No adequate technical data are as yet available to permit us to estimate the effect of the additional overall recovery due to use of the Krupp-Renn furnaces. These various technical improvements, however, have changed the whole picture and assure a large supply of usable ore to Manchurian furnaces regardless of whether the discovery of bodies of natural ore of furnace grade continues.

The Japanese were fortunate, furthermore, in bringing to light not only additional bodies of rich ore in the original mining district, such as the Kungchangling, with an estimated reserve of 24,000,000 tons of high grade, but also ore in the Tungpienta region along the Yalu, a wholly new district in which hard red hematite ore of 63 percent iron content and low in silica, phosphorous and sulphur, is present in quantity. This ore is particularly desirable in Manchuria since the coke there available, like the ore previously employed, contains undesirable quantities of silica. The new ores and the new processes place Manchuria in a strong competitive position among world iron and steel producing centers. The abundant raw materials, if backed up with modern plant and effective administration, should permit production of both iron and steel at satisfactory prices. The situation of the country and its transportation facilities favor effective distribution as well as importation of any needed raw materials, such as manganese and chrome ores. Refractory materials are at hand not only in the form of widely distributed limestone and dolomite, but in the magnesite deposits of the Kwantung peninsula which are among the largest in the world and are of high grade. Excellent fire clays are also abundant.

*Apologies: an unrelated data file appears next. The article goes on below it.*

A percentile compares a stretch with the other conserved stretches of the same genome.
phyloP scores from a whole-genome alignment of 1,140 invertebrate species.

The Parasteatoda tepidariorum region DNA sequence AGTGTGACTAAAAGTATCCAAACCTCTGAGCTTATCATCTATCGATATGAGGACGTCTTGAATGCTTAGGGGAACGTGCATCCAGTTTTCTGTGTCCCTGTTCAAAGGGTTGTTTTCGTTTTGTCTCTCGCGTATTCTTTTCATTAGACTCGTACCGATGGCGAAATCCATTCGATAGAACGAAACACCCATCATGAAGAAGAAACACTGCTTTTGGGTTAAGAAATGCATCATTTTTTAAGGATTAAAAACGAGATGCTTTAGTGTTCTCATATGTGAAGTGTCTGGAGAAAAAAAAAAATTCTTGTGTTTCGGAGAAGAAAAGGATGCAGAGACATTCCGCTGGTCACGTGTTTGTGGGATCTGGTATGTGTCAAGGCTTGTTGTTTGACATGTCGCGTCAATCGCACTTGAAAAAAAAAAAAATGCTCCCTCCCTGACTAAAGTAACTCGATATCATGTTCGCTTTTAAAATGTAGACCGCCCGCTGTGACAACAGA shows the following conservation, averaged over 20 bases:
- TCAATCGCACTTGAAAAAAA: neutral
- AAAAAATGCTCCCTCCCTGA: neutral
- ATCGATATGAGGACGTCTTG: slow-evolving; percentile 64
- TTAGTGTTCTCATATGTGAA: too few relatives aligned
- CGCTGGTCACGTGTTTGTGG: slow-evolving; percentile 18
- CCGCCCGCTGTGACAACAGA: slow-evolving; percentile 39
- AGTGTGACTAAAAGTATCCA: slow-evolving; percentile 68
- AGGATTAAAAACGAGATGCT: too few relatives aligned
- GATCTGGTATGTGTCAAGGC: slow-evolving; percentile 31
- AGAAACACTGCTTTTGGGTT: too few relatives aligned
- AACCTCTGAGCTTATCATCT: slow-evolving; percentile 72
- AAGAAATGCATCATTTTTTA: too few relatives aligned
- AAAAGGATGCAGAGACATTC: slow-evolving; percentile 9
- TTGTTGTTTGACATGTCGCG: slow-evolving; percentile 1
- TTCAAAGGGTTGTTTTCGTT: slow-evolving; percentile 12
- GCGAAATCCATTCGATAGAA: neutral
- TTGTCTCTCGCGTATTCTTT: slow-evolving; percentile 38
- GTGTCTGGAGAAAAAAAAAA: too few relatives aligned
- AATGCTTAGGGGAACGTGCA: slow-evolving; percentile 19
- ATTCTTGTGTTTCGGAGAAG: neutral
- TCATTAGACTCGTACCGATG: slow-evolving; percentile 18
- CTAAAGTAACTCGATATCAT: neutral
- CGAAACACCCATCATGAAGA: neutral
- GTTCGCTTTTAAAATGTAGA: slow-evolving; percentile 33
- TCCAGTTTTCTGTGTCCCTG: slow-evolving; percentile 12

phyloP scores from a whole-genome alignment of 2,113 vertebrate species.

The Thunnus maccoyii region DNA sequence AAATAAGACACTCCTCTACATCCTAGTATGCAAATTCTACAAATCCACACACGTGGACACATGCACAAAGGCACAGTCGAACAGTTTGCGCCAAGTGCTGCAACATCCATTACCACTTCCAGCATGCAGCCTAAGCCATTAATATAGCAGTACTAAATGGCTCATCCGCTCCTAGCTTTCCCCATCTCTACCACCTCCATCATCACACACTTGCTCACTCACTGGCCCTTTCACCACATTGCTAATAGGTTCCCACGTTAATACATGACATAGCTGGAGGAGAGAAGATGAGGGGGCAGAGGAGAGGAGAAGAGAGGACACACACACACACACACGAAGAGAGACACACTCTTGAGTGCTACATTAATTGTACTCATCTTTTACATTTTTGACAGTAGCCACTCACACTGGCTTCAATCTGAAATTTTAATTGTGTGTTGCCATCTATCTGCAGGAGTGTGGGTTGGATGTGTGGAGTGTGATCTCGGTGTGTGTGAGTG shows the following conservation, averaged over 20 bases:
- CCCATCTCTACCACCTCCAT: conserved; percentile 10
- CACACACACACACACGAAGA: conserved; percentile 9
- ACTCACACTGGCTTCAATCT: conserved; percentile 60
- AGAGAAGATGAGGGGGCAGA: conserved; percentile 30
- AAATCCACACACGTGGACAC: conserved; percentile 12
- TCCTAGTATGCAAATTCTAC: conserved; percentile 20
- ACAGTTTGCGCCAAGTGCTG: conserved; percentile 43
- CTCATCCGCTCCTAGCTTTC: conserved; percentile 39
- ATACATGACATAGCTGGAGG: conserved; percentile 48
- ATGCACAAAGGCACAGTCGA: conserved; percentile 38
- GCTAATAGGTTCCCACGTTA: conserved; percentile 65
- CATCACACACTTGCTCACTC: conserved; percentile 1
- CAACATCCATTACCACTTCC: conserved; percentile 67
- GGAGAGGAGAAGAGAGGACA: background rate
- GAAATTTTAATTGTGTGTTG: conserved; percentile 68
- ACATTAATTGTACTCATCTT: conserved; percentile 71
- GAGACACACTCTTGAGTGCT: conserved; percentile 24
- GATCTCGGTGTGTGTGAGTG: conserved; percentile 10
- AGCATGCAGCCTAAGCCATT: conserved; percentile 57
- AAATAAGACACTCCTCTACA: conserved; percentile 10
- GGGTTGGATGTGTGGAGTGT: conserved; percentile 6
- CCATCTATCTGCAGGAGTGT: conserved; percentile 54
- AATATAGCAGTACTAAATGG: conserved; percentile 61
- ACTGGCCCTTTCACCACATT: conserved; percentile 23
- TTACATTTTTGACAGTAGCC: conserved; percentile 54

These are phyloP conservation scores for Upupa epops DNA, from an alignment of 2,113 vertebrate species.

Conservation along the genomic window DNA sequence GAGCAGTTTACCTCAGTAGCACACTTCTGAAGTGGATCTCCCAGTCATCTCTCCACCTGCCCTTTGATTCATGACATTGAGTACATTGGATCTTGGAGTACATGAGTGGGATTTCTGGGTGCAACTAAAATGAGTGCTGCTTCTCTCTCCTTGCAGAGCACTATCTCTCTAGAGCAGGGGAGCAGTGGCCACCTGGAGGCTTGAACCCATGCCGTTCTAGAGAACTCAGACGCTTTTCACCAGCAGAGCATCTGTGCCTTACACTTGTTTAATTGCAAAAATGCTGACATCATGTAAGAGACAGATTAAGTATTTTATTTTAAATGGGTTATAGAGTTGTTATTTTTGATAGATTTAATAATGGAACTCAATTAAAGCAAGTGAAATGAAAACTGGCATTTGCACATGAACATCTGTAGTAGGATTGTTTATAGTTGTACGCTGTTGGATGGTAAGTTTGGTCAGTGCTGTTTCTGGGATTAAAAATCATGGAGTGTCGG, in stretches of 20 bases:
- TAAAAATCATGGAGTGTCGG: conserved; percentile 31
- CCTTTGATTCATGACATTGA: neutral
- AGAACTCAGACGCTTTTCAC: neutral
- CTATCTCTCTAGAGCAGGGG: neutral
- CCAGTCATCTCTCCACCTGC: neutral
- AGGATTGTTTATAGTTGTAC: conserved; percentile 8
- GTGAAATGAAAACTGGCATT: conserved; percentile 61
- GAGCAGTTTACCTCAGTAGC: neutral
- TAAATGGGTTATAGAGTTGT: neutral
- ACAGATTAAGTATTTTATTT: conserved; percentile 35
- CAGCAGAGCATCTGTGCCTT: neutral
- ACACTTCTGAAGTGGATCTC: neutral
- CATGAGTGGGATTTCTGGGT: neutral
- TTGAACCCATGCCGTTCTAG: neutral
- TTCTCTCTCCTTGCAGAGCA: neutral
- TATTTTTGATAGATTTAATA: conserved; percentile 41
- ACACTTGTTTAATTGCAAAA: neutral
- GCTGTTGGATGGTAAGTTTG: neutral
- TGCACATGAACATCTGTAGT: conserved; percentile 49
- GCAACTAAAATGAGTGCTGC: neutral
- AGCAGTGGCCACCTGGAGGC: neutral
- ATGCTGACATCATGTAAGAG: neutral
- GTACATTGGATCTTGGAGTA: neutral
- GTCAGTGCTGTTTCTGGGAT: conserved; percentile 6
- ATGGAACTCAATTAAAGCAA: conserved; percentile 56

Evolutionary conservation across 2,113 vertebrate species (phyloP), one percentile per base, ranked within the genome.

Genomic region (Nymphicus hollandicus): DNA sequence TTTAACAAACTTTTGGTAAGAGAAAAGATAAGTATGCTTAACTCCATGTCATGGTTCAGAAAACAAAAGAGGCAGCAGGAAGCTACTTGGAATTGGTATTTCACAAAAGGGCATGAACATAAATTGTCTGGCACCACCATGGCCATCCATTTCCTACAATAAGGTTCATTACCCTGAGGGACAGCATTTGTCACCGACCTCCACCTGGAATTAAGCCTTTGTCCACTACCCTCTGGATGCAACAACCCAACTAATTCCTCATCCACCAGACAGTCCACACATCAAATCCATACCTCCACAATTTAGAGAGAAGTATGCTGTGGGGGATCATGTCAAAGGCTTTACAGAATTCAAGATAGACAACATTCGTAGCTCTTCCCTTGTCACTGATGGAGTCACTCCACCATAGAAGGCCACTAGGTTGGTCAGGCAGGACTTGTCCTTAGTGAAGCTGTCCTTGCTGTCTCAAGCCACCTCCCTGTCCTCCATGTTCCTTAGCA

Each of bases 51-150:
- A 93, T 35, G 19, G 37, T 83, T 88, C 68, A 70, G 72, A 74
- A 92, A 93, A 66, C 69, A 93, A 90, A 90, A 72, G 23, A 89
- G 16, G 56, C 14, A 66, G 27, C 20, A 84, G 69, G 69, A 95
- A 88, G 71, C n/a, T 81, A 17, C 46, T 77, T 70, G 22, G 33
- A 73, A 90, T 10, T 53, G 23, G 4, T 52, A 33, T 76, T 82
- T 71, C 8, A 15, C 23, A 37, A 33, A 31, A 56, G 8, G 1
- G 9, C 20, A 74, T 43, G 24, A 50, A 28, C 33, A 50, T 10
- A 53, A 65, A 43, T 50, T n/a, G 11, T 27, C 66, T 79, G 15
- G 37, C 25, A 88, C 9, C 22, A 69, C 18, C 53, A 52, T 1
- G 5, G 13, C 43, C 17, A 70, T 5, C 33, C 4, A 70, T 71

Cement materials and most of the other valuable non-metallics are widely present. No sulphur has been found, but it can be easily imported from Japan which has a considerable surplus. Pyrites and sulphides of the common nonferrous metals, copper, lead and zinc have been found but are little mined. It is still open to question whether large deposits are present. Materials for the manufacture of light metals are present, though in the present state of technological development the aluminous shales could probably not stand the competition of imported bauxite. This same condition will probably be found to obtain as to derivation of petroleum from the oil shale or through synthetic processes from coal. Solar salt production is a growing industry on the Kwantung peninsula; and the Manchurian Chemical Company in the same neighborhood is a well-based, growing industry.

In résumé, it may be stated that Manchuria certainly has the makings of an iron and steel industry of more than local importance and will be able to fabricate the steel into a wide variety of manufactured products. It is in better position than any other district in east Asia; and it may well give stiff competition to the surviving Japanese and Korean furnaces and to any new plants that may be erected in China or eastern Siberia. The raw materials are available, the technology has been worked out. It is the problem of management that remains to challenge the Chinese who are now succeeding to control.

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  • H. FOSTER BAIN, before the war Adviser on Mines to the Philippine Government; formerly Secretary of the American Institute of Mining and Metallurgical Engineers; author of "Ores and Industry in the Far East" and other works
  • More By H. Foster Bain